Even though the pandemic highlighted the importance of public services in keeping Canadians healthy and safe, cash-strapped employers may be vulnerable to a sales pitch for contracting out, or public-private partnerships (P3s).
If you spot a warning sign of privatization, or an opportunity to contract in work during the COVID-19 recovery, spread the word. Talk to your steward and your local executive. Your executive will contact the CUPE staff rep. They’ll help assess the threat and connect with CUPE staff in education, communications, and research to develop a plan.
An employer in financial difficulty may consider privatizing because of misguided desperation, even though privatization costs more and delivers less.
- Does your employer have increased expenses related to COVID-19?
- Have your employer’s revenue sources decreased because of COVID-19?
- Was your employer having financial difficulty before the pandemic?
- Are there options for financial support available to your employer?
Layoffs or redeployments
Reduced or frozen staff could set the stage for privatization
- Has your employer laid off members because of the pandemic? If yes, did these layoffs affect part-time, temporary workers or seasonal workers?
- Have workers been redeployed to other service areas?
- These questions also apply to hiring freezes.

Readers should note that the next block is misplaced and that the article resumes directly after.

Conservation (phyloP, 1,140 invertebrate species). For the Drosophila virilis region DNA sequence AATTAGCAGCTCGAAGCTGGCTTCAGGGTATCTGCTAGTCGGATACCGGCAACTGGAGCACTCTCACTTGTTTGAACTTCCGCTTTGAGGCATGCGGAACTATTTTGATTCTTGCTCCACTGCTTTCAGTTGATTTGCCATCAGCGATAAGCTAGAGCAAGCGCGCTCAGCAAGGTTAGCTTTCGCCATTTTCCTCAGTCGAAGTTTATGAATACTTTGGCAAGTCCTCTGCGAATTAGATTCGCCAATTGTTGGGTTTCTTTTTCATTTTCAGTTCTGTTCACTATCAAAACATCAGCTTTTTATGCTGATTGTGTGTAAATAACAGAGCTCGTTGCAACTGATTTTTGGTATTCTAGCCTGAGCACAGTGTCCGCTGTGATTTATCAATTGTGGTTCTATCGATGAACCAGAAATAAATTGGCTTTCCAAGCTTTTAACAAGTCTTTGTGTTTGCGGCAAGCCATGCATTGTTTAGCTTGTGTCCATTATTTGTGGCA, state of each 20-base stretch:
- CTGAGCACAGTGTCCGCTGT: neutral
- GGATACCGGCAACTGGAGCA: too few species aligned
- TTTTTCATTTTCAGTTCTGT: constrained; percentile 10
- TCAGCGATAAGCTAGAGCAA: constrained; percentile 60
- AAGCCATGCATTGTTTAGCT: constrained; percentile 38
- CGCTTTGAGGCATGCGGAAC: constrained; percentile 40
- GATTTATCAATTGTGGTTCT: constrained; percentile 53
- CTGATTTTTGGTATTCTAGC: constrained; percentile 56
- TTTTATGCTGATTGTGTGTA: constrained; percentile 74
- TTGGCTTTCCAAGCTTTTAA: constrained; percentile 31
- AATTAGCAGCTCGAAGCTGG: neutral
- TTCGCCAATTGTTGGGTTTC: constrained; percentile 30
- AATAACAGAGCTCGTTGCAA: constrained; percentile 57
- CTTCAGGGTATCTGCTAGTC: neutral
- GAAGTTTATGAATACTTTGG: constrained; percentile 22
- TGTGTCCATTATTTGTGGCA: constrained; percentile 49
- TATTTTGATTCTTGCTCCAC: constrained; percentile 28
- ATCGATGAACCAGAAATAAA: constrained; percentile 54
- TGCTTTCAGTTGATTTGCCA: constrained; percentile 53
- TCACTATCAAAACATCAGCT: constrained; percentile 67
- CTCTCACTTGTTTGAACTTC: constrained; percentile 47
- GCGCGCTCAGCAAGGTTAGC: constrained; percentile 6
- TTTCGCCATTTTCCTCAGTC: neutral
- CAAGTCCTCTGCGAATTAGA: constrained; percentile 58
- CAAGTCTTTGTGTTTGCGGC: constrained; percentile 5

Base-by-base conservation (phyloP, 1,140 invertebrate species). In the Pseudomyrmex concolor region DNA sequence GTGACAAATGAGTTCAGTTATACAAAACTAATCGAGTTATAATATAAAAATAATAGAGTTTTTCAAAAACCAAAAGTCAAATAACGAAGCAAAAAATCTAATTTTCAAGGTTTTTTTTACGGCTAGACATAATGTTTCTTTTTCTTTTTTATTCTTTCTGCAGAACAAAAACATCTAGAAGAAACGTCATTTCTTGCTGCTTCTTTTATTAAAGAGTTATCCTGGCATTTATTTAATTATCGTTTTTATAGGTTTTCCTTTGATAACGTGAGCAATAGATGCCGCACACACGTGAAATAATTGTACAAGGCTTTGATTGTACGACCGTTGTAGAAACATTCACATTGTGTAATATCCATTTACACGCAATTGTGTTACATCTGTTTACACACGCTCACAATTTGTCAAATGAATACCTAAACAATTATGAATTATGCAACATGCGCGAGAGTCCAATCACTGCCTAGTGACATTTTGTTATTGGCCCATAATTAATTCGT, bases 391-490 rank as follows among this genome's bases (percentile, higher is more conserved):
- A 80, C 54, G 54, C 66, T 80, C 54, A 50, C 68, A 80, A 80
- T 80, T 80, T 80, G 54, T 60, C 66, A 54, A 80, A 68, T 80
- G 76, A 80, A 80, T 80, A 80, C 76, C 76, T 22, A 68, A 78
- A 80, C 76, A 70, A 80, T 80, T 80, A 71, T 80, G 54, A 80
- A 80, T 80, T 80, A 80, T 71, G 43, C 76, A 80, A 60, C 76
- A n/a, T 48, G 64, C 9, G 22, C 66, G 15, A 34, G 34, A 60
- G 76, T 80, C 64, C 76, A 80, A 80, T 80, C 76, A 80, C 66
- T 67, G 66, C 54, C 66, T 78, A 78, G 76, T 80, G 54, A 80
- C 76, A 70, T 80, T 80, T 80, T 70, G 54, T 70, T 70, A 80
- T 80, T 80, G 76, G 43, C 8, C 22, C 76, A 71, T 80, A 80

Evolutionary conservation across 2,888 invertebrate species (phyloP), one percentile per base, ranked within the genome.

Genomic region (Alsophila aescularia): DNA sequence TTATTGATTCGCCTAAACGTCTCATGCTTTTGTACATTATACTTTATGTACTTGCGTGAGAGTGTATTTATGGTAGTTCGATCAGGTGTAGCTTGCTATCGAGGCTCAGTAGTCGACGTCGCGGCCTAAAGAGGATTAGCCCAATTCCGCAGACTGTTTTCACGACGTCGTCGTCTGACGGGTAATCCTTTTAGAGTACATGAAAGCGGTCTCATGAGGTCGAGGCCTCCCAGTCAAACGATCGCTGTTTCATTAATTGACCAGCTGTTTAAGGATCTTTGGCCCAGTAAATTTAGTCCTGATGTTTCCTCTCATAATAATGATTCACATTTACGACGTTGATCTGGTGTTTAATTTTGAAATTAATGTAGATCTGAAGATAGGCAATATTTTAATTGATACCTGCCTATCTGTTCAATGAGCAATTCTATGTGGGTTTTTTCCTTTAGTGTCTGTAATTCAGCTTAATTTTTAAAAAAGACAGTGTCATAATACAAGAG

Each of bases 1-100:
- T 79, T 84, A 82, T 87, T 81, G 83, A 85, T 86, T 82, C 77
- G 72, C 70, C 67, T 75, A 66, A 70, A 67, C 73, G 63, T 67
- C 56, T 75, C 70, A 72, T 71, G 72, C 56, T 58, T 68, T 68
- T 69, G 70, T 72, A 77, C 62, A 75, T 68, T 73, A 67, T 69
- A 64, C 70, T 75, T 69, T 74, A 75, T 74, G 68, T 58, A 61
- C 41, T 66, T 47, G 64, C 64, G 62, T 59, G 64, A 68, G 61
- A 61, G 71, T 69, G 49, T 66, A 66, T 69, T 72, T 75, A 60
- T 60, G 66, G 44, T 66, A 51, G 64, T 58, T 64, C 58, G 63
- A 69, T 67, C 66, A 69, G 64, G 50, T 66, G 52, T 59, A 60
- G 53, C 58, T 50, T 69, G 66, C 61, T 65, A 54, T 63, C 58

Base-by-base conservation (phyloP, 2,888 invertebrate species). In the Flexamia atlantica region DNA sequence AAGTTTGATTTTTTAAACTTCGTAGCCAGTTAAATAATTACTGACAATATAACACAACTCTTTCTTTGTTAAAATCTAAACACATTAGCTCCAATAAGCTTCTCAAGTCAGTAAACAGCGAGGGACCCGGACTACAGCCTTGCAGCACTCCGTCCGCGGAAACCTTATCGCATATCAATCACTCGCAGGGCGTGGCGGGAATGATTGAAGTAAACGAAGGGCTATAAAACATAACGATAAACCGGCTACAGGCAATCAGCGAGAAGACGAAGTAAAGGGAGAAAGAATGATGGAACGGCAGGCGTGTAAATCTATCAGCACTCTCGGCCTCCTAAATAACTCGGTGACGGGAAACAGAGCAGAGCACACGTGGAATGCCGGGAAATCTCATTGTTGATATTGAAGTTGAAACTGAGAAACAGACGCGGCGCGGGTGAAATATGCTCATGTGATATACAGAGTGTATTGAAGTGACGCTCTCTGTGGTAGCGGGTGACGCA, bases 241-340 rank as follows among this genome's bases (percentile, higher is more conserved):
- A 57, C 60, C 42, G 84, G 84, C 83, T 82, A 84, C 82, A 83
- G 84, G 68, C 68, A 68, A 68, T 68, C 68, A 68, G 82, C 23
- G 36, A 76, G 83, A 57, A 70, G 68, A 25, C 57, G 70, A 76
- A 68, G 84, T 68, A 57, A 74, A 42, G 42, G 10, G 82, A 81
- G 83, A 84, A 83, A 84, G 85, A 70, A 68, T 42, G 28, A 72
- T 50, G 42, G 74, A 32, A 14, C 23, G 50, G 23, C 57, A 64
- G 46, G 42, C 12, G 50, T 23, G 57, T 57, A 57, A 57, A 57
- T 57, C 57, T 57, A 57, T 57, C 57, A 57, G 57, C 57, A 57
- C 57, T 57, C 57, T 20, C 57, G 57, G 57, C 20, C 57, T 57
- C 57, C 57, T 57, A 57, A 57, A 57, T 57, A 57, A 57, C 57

Cuts to public services
Public services cuts could lead to privatization
- Have public services been cut, suspended, or canceled in response to COVID-19?
- Which types of services have been affected?
- How will this affect the public?
Emergency legislation and by-laws
Changes to procurement rules or collective agreement protections as a result of emergency legislation could set the stage for privatization
- What has emergency legislation changed for your employer (e.g. workforce redeployment, public service levels, collective agreement protections)?
- Has emergency legislation suspended collective agreement protections against contracting out?
- Has your employer hired additional staff during the pandemic to do bargaining unit work?
If workers are laid off, are there opportunities to bring contracted out work back in house?
- Is your employer putting out tenders for newly contracted out work? Could this work be done by workers who are laid off or by hiring additional workers?
- Is there a possibility for your employer to cancel private contracts and redeploy workers instead of laying them off, bringing work back in house?
- Has COVID-19 highlighted any problems with contracted-out services? Could there be an opportunity to contract in work such as landscaping, cleaning, food services, or IT?
For more information on being prepared or taking action, visit https://cupe.ca/checklist-protecting-public-services-during-pandemic-and-beyond
For more information on privatization, visit
Together, we can stop privatization before it starts.